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July 16, 1993

BELL ATLANTIC BUSINESS SYSTEMS SERVICES, INC., a Delaware corporation, Plaintiff,
HITACHI DATA SYSTEMS CORPORATION, a Delaware corporation, Defendant.


The opinion of the court was delivered by: JAMES WARE


Plaintiff Bell Atlantic Business Systems Services, Inc. ("BABSS") moves for a preliminary injunction against Defendant Hitachi Data Systems Corporation ("HDS"). For the reasons set forth below, Plaintiff's motion is hereby DENIED.


 Plaintiff is an independent service organization ("ISO") that does service and maintenance of computer equipment. Defendant sells and provides service for certain disk drives called direct access storage devices ("DASD"). It is Defendant's policies with regard to the servicing of two models of these DASDs (the 7380-series and the 7390-series) that is the subject of this lawsuit.

 Plaintiff claims that Defendant's policies with regard to service and maintenance of these DASDs violates the antitrust laws. Specifically, Plaintiff states that Defendant's policy of only providing information regarding engineering changes, microcode updates, spare parts, diagnostic software, and maintenance-related documentation, including manuals to customers who have their servicing done by Defendant, and withholding these items from ISOs like Plaintiff allows Defendant to have a monopoly on the service and maintenance of the 7380 and 7390 DASDs, and restrains the ability of the ISOs to provide competitive maintenance for these products. Further, Plaintiff argues that this policy constitutes an unlawful tying arrangement. Additionally, Plaintiff challenges Defendant's "recertification" policy. Plaintiff seeks, via injunction, access to this information.


 Courts have discretion under Rule 65(a) of the Federal Rules of Civil Procedure to issue preliminary injunctions. In the Ninth Circuit, a court may issue a preliminary injunction when the moving party demonstrates either "(1) a combination of probable success on the merits and the possibility of irreparable injury or (2) that serious questions are raised and the balance of hardships tips sharply in its favor." Big Country Foods, Inc. v. Board of Education, 868 F.2d 1085, 1088 (9th Cir. 1989). "These formulations are not different tests but represent two points on a sliding scale in which the degree of irreparable harm increases as the probability of success on the merits decrease." Id. However, irrespective of the magnitude of the injury, under either formulation, the moving party must in any case "demonstrate a significant threat of irreparable injury." Id.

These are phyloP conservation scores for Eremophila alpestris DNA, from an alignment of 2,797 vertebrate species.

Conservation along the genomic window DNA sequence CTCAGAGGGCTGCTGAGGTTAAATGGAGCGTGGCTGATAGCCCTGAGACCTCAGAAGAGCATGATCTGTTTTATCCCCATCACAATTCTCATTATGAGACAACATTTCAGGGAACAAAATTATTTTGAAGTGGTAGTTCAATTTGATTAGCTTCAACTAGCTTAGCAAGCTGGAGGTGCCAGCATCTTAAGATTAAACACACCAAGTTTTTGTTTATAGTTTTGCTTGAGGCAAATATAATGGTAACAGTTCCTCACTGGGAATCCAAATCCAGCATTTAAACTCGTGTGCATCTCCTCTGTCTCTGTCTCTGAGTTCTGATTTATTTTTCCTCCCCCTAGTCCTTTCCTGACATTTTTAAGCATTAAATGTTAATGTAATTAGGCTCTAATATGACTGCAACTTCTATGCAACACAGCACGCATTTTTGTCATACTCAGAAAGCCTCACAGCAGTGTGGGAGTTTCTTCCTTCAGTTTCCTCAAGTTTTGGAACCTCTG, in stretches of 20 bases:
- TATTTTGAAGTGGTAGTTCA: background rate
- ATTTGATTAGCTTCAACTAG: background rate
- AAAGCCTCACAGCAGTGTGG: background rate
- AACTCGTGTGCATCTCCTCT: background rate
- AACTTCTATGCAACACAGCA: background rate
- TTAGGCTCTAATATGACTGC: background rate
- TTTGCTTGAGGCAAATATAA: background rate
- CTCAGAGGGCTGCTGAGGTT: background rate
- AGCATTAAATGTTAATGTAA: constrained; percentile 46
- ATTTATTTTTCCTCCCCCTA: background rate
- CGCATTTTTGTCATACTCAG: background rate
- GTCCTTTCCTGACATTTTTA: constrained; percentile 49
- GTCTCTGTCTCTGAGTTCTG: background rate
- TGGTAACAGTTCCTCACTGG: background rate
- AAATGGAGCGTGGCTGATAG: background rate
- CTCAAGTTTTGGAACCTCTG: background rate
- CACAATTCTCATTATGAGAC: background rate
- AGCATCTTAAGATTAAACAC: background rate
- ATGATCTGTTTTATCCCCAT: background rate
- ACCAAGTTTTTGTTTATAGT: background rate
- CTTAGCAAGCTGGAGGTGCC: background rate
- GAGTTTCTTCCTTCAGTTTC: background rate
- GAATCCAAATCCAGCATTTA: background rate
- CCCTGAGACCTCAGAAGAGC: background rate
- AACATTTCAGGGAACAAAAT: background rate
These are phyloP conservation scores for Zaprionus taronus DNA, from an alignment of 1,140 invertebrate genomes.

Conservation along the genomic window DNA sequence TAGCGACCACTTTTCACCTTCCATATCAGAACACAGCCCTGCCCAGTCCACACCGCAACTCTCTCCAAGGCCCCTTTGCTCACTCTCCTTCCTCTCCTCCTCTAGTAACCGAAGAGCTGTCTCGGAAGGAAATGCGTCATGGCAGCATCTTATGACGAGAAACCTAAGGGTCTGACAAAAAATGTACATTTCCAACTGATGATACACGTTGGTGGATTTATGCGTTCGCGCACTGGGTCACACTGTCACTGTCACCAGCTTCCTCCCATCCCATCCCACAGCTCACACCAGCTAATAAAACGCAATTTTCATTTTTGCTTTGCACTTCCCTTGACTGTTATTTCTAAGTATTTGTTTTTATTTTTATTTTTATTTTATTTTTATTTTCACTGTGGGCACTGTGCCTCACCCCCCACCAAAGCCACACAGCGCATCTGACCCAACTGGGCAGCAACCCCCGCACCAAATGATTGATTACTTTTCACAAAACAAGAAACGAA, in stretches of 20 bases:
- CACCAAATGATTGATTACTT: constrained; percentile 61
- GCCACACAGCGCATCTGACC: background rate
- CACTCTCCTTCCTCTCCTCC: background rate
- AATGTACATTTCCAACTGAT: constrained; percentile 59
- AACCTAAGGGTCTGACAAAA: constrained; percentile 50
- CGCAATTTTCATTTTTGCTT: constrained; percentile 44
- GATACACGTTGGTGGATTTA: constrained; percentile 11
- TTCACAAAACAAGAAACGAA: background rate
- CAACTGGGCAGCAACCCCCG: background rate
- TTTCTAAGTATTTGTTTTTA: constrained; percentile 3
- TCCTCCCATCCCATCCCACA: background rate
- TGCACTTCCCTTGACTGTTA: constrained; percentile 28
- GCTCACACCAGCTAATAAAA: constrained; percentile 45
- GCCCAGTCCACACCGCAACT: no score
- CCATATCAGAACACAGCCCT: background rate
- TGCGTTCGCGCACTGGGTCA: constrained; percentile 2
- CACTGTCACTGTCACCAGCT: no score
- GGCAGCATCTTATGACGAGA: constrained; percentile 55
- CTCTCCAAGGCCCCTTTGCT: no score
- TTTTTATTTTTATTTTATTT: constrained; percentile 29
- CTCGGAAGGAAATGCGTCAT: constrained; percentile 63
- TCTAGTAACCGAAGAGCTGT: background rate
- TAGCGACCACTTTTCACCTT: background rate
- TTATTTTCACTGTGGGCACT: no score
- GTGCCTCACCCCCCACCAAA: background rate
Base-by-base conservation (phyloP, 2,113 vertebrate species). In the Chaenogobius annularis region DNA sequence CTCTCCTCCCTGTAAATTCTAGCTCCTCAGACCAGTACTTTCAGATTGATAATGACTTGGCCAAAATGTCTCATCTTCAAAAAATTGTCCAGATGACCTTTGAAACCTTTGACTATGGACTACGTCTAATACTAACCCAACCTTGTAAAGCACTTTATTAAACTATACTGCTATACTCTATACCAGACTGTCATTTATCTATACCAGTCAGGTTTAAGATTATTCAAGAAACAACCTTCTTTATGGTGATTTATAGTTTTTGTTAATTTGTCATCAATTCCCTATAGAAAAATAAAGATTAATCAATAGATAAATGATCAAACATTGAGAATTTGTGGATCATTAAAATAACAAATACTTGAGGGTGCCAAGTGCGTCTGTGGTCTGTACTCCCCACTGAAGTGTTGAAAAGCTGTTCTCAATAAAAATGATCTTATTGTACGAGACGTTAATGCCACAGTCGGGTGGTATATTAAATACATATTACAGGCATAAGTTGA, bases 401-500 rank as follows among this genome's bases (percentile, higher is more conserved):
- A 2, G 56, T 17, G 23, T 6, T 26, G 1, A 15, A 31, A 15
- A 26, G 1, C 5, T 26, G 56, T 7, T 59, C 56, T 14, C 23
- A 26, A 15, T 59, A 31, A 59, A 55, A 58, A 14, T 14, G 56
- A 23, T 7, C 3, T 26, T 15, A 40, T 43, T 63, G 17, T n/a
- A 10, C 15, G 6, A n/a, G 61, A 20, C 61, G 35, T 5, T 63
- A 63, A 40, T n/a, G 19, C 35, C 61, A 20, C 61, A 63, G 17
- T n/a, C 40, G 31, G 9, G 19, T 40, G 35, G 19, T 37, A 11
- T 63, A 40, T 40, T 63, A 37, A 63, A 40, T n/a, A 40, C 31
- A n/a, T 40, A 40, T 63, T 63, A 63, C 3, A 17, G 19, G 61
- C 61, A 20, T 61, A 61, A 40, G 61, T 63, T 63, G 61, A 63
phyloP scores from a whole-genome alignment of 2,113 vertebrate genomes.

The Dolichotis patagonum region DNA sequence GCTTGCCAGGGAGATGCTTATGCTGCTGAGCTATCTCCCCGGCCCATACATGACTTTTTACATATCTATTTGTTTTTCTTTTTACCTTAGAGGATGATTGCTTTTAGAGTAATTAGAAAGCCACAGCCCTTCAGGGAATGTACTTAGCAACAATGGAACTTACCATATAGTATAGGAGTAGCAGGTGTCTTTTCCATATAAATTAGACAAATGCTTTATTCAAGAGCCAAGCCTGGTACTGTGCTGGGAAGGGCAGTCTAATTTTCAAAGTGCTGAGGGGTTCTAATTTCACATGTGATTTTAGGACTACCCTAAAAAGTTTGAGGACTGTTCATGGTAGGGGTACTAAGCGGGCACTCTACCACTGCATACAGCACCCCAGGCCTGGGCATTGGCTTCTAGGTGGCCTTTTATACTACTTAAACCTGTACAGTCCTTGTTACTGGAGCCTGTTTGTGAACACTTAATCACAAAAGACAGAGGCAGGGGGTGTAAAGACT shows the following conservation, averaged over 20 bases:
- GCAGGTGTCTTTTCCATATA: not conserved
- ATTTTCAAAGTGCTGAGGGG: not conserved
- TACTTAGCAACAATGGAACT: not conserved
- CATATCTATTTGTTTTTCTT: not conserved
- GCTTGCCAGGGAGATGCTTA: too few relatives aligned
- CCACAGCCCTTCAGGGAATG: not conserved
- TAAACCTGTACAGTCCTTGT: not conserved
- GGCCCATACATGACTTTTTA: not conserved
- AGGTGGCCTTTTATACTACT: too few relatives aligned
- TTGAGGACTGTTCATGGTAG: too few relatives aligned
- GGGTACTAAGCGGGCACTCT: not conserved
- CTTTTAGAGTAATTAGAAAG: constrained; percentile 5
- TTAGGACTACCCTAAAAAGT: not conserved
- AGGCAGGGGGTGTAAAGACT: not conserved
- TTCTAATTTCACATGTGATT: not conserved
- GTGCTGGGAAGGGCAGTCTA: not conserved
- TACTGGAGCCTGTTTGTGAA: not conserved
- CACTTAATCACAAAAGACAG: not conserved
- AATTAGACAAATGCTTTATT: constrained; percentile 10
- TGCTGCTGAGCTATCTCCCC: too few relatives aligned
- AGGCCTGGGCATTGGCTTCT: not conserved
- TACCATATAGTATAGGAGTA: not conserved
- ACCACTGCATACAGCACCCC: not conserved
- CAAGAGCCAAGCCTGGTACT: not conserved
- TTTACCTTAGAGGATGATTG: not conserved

In light of the legal standard outlined above, the Court has determined that issuance of a preliminary injunction would be inappropriate for a number of reasons. Although Plaintiff maintains that it does not request a mandatory injunction, and seeks only to break an unlawful tying arrangement, the Court disagrees. In effect, Plaintiff most certainly requests extraordinary relief in the form of a mandatory injunction. Plaintiff does not seek to maintain the status quo, but instead seeks to drastically alter the status quo by forcing Defendant to provide it with proprietary information that Defendant has consistently had a policy of withholding -- a policy of which Plaintiff was aware when it chose to do business with Defendant.

 While the Court concedes that Plaintiff has raised serious questions going to the merits in this case, the Court is unprepared to grant such extraordinary relief in the form of a mandatory injunction based on Plaintiff's showing made to this point. Plaintiff has not demonstrated that the circumstances are such that extraordinary emergency relief is necessary to protect Plaintiff's interests or that there is anything new happening now to merit such extraordinary relief. A crucial component in assessing the appropriateness of injunctive relief is a showing of a significant threat of irreparable harm absent issuance of the injunction. Plaintiff has failed to adequately demonstrate such a likelihood of irreparable harm.

 Furthermore, Plaintiff's probable success on the merits under the facts as developed thus far is not sufficiently great to overcome the lack of demonstrated irreparable injury. In fact, the Court is hesitant to probe too deeply into this issue without first making factual findings based on a more complete and developed factual record. And, ultimately, the Court would need a very strong factual basis to enter an injunction of the kind requested by this motion.

 Serious questions going to the merits alone is an insufficient basis for this Court to grant a preliminary injunction, and certainly not one which would amount to a mandatory injunction. Accordingly, Plaintiff's motion for a preliminary injunction is DENIED.



 July 16, 1993


 United States District Judge


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